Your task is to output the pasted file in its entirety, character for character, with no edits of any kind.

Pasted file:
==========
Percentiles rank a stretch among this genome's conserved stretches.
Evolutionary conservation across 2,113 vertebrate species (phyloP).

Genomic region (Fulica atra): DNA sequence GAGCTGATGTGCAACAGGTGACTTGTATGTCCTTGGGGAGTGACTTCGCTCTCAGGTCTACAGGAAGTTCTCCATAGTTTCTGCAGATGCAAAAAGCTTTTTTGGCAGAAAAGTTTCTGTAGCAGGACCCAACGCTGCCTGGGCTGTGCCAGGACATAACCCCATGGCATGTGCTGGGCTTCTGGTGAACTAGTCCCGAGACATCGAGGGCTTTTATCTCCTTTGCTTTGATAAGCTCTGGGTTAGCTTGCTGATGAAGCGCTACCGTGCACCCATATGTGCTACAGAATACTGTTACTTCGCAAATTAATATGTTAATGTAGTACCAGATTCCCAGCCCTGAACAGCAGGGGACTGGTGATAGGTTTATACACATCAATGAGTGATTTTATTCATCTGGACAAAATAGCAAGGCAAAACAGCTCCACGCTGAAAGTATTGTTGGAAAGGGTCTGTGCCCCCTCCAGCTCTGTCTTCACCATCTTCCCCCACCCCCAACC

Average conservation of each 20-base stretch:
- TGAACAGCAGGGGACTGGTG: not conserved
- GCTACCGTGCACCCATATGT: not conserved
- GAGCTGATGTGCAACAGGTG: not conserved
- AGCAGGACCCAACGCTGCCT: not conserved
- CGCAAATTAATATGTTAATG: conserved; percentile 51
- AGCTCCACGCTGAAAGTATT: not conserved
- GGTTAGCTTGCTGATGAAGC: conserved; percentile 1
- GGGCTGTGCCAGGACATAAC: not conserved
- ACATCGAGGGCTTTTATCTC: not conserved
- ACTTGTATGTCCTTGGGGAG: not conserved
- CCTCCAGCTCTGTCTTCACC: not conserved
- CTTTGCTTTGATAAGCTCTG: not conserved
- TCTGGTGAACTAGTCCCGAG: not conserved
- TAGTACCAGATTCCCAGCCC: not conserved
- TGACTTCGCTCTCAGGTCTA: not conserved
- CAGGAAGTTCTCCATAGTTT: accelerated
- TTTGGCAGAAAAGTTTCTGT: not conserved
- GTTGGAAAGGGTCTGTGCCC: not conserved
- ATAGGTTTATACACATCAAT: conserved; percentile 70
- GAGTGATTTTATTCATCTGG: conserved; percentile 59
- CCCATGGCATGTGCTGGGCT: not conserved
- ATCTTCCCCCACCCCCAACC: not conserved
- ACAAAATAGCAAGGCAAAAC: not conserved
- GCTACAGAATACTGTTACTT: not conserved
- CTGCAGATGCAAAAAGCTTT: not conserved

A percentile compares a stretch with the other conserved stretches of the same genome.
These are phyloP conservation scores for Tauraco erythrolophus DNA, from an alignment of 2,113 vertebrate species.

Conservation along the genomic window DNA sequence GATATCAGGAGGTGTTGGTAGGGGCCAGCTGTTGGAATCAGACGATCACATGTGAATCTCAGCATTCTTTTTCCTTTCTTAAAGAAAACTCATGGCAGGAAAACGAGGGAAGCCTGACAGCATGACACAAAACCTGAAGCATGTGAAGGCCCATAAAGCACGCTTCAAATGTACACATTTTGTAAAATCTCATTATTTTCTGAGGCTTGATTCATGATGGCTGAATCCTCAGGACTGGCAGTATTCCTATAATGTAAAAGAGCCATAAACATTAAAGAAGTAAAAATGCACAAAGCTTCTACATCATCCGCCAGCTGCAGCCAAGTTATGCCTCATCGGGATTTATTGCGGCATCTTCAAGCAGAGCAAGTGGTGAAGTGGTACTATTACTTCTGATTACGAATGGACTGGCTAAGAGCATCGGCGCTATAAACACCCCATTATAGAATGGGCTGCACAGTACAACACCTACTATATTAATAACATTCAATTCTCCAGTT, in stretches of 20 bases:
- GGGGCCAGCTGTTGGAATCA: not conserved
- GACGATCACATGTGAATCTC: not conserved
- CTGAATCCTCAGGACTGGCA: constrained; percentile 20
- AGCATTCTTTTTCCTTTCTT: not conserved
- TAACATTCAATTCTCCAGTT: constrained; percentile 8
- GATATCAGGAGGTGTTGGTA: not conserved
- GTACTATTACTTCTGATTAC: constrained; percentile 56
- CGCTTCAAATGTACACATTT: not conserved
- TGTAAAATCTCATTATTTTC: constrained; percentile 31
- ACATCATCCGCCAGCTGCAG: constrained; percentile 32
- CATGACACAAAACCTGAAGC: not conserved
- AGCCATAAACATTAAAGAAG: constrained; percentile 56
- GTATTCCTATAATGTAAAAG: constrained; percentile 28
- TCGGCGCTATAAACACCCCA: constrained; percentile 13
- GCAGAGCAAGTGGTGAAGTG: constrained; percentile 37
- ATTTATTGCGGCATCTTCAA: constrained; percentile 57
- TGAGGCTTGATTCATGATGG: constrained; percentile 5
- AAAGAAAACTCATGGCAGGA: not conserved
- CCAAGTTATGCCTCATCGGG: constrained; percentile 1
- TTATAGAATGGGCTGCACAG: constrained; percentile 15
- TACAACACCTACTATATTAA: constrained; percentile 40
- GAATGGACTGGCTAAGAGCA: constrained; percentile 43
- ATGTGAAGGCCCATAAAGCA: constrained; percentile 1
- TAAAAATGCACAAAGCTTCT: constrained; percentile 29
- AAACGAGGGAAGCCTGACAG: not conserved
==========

Percentiles rank a stretch among this genome's conserved stretches.
Evolutionary conservation across 2,113 vertebrate species (phyloP).

Genomic region (Fulica atra): DNA sequence GAGCTGATGTGCAACAGGTGACTTGTATGTCCTTGGGGAGTGACTTCGCTCTCAGGTCTACAGGAAGTTCTCCATAGTTTCTGCAGATGCAAAAAGCTTTTTTGGCAGAAAAGTTTCTGTAGCAGGACCCAACGCTGCCTGGGCTGTGCCAGGACATAACCCCATGGCATGTGCTGGGCTTCTGGTGAACTAGTCCCGAGACATCGAGGGCTTTTATCTCCTTTGCTTTGATAAGCTCTGGGTTAGCTTGCTGATGAAGCGCTACCGTGCACCCATATGTGCTACAGAATACTGTTACTTCGCAAATTAATATGTTAATGTAGTACCAGATTCCCAGCCCTGAACAGCAGGGGACTGGTGATAGGTTTATACACATCAATGAGTGATTTTATTCATCTGGACAAAATAGCAAGGCAAAACAGCTCCACGCTGAAAGTATTGTTGGAAAGGGTCTGTGCCCCCTCCAGCTCTGTCTTCACCATCTTCCCCCACCCCCAACC

Average conservation of each 20-base stretch:
- TGAACAGCAGGGGACTGGTG: not conserved
- GCTACCGTGCACCCATATGT: not conserved
- GAGCTGATGTGCAACAGGTG: not conserved
- AGCAGGACCCAACGCTGCCT: not conserved
- CGCAAATTAATATGTTAATG: conserved; percentile 51
- AGCTCCACGCTGAAAGTATT: not conserved
- GGTTAGCTTGCTGATGAAGC: conserved; percentile 1
- GGGCTGTGCCAGGACATAAC: not conserved
- ACATCGAGGGCTTTTATCTC: not conserved
- ACTTGTATGTCCTTGGGGAG: not conserved
- CCTCCAGCTCTGTCTTCACC: not conserved
- CTTTGCTTTGATAAGCTCTG: not conserved
- TCTGGTGAACTAGTCCCGAG: not conserved
- TAGTACCAGATTCCCAGCCC: not conserved
- TGACTTCGCTCTCAGGTCTA: not conserved
- CAGGAAGTTCTCCATAGTTT: accelerated
- TTTGGCAGAAAAGTTTCTGT: not conserved
- GTTGGAAAGGGTCTGTGCCC: not conserved
- ATAGGTTTATACACATCAAT: conserved; percentile 70
- GAGTGATTTTATTCATCTGG: conserved; percentile 59
- CCCATGGCATGTGCTGGGCT: not conserved
- ATCTTCCCCCACCCCCAACC: not conserved
- ACAAAATAGCAAGGCAAAAC: not conserved
- GCTACAGAATACTGTTACTT: not conserved
- CTGCAGATGCAAAAAGCTTT: not conserved

A percentile compares a stretch with the other conserved stretches of the same genome.
These are phyloP conservation scores for Tauraco erythrolophus DNA, from an alignment of 2,113 vertebrate species.

Conservation along the genomic window DNA sequence GATATCAGGAGGTGTTGGTAGGGGCCAGCTGTTGGAATCAGACGATCACATGTGAATCTCAGCATTCTTTTTCCTTTCTTAAAGAAAACTCATGGCAGGAAAACGAGGGAAGCCTGACAGCATGACACAAAACCTGAAGCATGTGAAGGCCCATAAAGCACGCTTCAAATGTACACATTTTGTAAAATCTCATTATTTTCTGAGGCTTGATTCATGATGGCTGAATCCTCAGGACTGGCAGTATTCCTATAATGTAAAAGAGCCATAAACATTAAAGAAGTAAAAATGCACAAAGCTTCTACATCATCCGCCAGCTGCAGCCAAGTTATGCCTCATCGGGATTTATTGCGGCATCTTCAAGCAGAGCAAGTGGTGAAGTGGTACTATTACTTCTGATTACGAATGGACTGGCTAAGAGCATCGGCGCTATAAACACCCCATTATAGAATGGGCTGCACAGTACAACACCTACTATATTAATAACATTCAATTCTCCAGTT, in stretches of 20 bases:
- GGGGCCAGCTGTTGGAATCA: not conserved
- GACGATCACATGTGAATCTC: not conserved
- CTGAATCCTCAGGACTGGCA: constrained; percentile 20
- AGCATTCTTTTTCCTTTCTT: not conserved
- TAACATTCAATTCTCCAGTT: constrained; percentile 8
- GATATCAGGAGGTGTTGGTA: not conserved
- GTACTATTACTTCTGATTAC: constrained; percentile 56
- CGCTTCAAATGTACACATTT: not conserved
- TGTAAAATCTCATTATTTTC: constrained; percentile 31
- ACATCATCCGCCAGCTGCAG: constrained; percentile 32
- CATGACACAAAACCTGAAGC: not conserved
- AGCCATAAACATTAAAGAAG: constrained; percentile 56
- GTATTCCTATAATGTAAAAG: constrained; percentile 28
- TCGGCGCTATAAACACCCCA: constrained; percentile 13
- GCAGAGCAAGTGGTGAAGTG: constrained; percentile 37
- ATTTATTGCGGCATCTTCAA: constrained; percentile 57
- TGAGGCTTGATTCATGATGG: constrained; percentile 5
- AAAGAAAACTCATGGCAGGA: not conserved
- CCAAGTTATGCCTCATCGGG: constrained; percentile 1
- TTATAGAATGGGCTGCACAG: constrained; percentile 15
- TACAACACCTACTATATTAA: constrained; percentile 40
- GAATGGACTGGCTAAGAGCA: constrained; percentile 43
- ATGTGAAGGCCCATAAAGCA: constrained; percentile 1
- TAAAAATGCACAAAGCTTCT: constrained; percentile 29
- AAACGAGGGAAGCCTGACAG: not conserved